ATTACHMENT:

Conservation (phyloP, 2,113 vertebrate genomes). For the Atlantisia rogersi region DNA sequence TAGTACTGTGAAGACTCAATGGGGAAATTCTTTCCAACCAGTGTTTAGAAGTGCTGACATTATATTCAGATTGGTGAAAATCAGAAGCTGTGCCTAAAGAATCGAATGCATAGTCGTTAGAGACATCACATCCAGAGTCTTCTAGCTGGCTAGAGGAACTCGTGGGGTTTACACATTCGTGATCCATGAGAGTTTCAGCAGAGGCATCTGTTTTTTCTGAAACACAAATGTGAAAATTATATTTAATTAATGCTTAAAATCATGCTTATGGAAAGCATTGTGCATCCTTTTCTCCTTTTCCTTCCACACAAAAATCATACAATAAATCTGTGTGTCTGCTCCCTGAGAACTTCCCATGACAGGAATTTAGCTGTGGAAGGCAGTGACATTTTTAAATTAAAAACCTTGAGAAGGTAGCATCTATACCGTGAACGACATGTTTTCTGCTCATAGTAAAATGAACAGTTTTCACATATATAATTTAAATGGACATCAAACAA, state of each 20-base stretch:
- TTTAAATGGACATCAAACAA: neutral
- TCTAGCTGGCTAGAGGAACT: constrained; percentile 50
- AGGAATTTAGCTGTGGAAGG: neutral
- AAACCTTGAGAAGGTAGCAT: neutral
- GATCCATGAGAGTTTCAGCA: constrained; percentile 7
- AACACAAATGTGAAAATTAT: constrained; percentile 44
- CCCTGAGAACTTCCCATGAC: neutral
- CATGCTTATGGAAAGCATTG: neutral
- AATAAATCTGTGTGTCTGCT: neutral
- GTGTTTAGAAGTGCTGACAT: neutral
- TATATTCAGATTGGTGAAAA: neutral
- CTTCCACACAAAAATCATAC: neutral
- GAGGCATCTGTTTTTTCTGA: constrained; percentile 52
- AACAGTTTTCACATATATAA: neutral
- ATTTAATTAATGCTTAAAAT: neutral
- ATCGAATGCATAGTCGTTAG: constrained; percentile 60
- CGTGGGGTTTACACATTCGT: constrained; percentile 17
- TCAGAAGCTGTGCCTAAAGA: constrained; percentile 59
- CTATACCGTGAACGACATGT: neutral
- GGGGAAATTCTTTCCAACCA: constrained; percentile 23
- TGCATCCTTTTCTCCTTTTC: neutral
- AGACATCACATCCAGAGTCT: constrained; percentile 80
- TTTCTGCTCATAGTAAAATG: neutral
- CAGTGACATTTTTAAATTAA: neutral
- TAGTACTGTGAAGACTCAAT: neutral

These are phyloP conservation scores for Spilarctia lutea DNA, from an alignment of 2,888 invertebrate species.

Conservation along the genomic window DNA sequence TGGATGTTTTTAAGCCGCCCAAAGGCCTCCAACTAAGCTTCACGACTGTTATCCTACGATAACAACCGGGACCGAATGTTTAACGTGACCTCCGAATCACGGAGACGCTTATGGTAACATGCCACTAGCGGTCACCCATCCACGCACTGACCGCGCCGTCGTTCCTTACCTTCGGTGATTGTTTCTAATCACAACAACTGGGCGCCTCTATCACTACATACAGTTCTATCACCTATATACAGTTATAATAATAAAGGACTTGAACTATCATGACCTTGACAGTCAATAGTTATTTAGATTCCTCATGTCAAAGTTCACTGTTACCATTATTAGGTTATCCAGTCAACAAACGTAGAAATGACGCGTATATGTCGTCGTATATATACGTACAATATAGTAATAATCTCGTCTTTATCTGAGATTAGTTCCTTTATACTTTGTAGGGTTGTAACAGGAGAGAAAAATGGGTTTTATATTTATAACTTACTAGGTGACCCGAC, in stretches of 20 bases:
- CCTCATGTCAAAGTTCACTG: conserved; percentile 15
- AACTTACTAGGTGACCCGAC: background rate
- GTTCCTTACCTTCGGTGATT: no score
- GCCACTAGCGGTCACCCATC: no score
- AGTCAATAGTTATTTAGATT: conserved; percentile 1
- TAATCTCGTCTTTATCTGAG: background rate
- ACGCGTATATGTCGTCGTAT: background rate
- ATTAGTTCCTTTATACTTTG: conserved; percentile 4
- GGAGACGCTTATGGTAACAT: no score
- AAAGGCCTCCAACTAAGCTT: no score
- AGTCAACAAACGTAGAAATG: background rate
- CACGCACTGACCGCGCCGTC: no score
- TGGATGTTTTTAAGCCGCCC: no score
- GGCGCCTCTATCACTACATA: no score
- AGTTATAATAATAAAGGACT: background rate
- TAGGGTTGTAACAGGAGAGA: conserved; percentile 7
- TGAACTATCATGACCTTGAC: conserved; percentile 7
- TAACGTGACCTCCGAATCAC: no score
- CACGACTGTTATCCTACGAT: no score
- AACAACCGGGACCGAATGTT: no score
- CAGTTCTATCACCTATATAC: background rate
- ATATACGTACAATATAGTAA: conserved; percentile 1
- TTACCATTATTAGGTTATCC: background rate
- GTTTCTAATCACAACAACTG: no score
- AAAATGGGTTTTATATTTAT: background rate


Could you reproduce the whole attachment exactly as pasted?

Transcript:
Conservation (phyloP, 2,113 vertebrate genomes). For the Atlantisia rogersi region DNA sequence TAGTACTGTGAAGACTCAATGGGGAAATTCTTTCCAACCAGTGTTTAGAAGTGCTGACATTATATTCAGATTGGTGAAAATCAGAAGCTGTGCCTAAAGAATCGAATGCATAGTCGTTAGAGACATCACATCCAGAGTCTTCTAGCTGGCTAGAGGAACTCGTGGGGTTTACACATTCGTGATCCATGAGAGTTTCAGCAGAGGCATCTGTTTTTTCTGAAACACAAATGTGAAAATTATATTTAATTAATGCTTAAAATCATGCTTATGGAAAGCATTGTGCATCCTTTTCTCCTTTTCCTTCCACACAAAAATCATACAATAAATCTGTGTGTCTGCTCCCTGAGAACTTCCCATGACAGGAATTTAGCTGTGGAAGGCAGTGACATTTTTAAATTAAAAACCTTGAGAAGGTAGCATCTATACCGTGAACGACATGTTTTCTGCTCATAGTAAAATGAACAGTTTTCACATATATAATTTAAATGGACATCAAACAA, state of each 20-base stretch:
- TTTAAATGGACATCAAACAA: neutral
- TCTAGCTGGCTAGAGGAACT: constrained; percentile 50
- AGGAATTTAGCTGTGGAAGG: neutral
- AAACCTTGAGAAGGTAGCAT: neutral
- GATCCATGAGAGTTTCAGCA: constrained; percentile 7
- AACACAAATGTGAAAATTAT: constrained; percentile 44
- CCCTGAGAACTTCCCATGAC: neutral
- CATGCTTATGGAAAGCATTG: neutral
- AATAAATCTGTGTGTCTGCT: neutral
- GTGTTTAGAAGTGCTGACAT: neutral
- TATATTCAGATTGGTGAAAA: neutral
- CTTCCACACAAAAATCATAC: neutral
- GAGGCATCTGTTTTTTCTGA: constrained; percentile 52
- AACAGTTTTCACATATATAA: neutral
- ATTTAATTAATGCTTAAAAT: neutral
- ATCGAATGCATAGTCGTTAG: constrained; percentile 60
- CGTGGGGTTTACACATTCGT: constrained; percentile 17
- TCAGAAGCTGTGCCTAAAGA: constrained; percentile 59
- CTATACCGTGAACGACATGT: neutral
- GGGGAAATTCTTTCCAACCA: constrained; percentile 23
- TGCATCCTTTTCTCCTTTTC: neutral
- AGACATCACATCCAGAGTCT: constrained; percentile 80
- TTTCTGCTCATAGTAAAATG: neutral
- CAGTGACATTTTTAAATTAA: neutral
- TAGTACTGTGAAGACTCAAT: neutral

These are phyloP conservation scores for Spilarctia lutea DNA, from an alignment of 2,888 invertebrate species.

Conservation along the genomic window DNA sequence TGGATGTTTTTAAGCCGCCCAAAGGCCTCCAACTAAGCTTCACGACTGTTATCCTACGATAACAACCGGGACCGAATGTTTAACGTGACCTCCGAATCACGGAGACGCTTATGGTAACATGCCACTAGCGGTCACCCATCCACGCACTGACCGCGCCGTCGTTCCTTACCTTCGGTGATTGTTTCTAATCACAACAACTGGGCGCCTCTATCACTACATACAGTTCTATCACCTATATACAGTTATAATAATAAAGGACTTGAACTATCATGACCTTGACAGTCAATAGTTATTTAGATTCCTCATGTCAAAGTTCACTGTTACCATTATTAGGTTATCCAGTCAACAAACGTAGAAATGACGCGTATATGTCGTCGTATATATACGTACAATATAGTAATAATCTCGTCTTTATCTGAGATTAGTTCCTTTATACTTTGTAGGGTTGTAACAGGAGAGAAAAATGGGTTTTATATTTATAACTTACTAGGTGACCCGAC, in stretches of 20 bases:
- CCTCATGTCAAAGTTCACTG: conserved; percentile 15
- AACTTACTAGGTGACCCGAC: background rate
- GTTCCTTACCTTCGGTGATT: no score
- GCCACTAGCGGTCACCCATC: no score
- AGTCAATAGTTATTTAGATT: conserved; percentile 1
- TAATCTCGTCTTTATCTGAG: background rate
- ACGCGTATATGTCGTCGTAT: background rate
- ATTAGTTCCTTTATACTTTG: conserved; percentile 4
- GGAGACGCTTATGGTAACAT: no score
- AAAGGCCTCCAACTAAGCTT: no score
- AGTCAACAAACGTAGAAATG: background rate
- CACGCACTGACCGCGCCGTC: no score
- TGGATGTTTTTAAGCCGCCC: no score
- GGCGCCTCTATCACTACATA: no score
- AGTTATAATAATAAAGGACT: background rate
- TAGGGTTGTAACAGGAGAGA: conserved; percentile 7
- TGAACTATCATGACCTTGAC: conserved; percentile 7
- TAACGTGACCTCCGAATCAC: no score
- CACGACTGTTATCCTACGAT: no score
- AACAACCGGGACCGAATGTT: no score
- CAGTTCTATCACCTATATAC: background rate
- ATATACGTACAATATAGTAA: conserved; percentile 1
- TTACCATTATTAGGTTATCC: background rate
- GTTTCTAATCACAACAACTG: no score
- AAAATGGGTTTTATATTTAT: background rate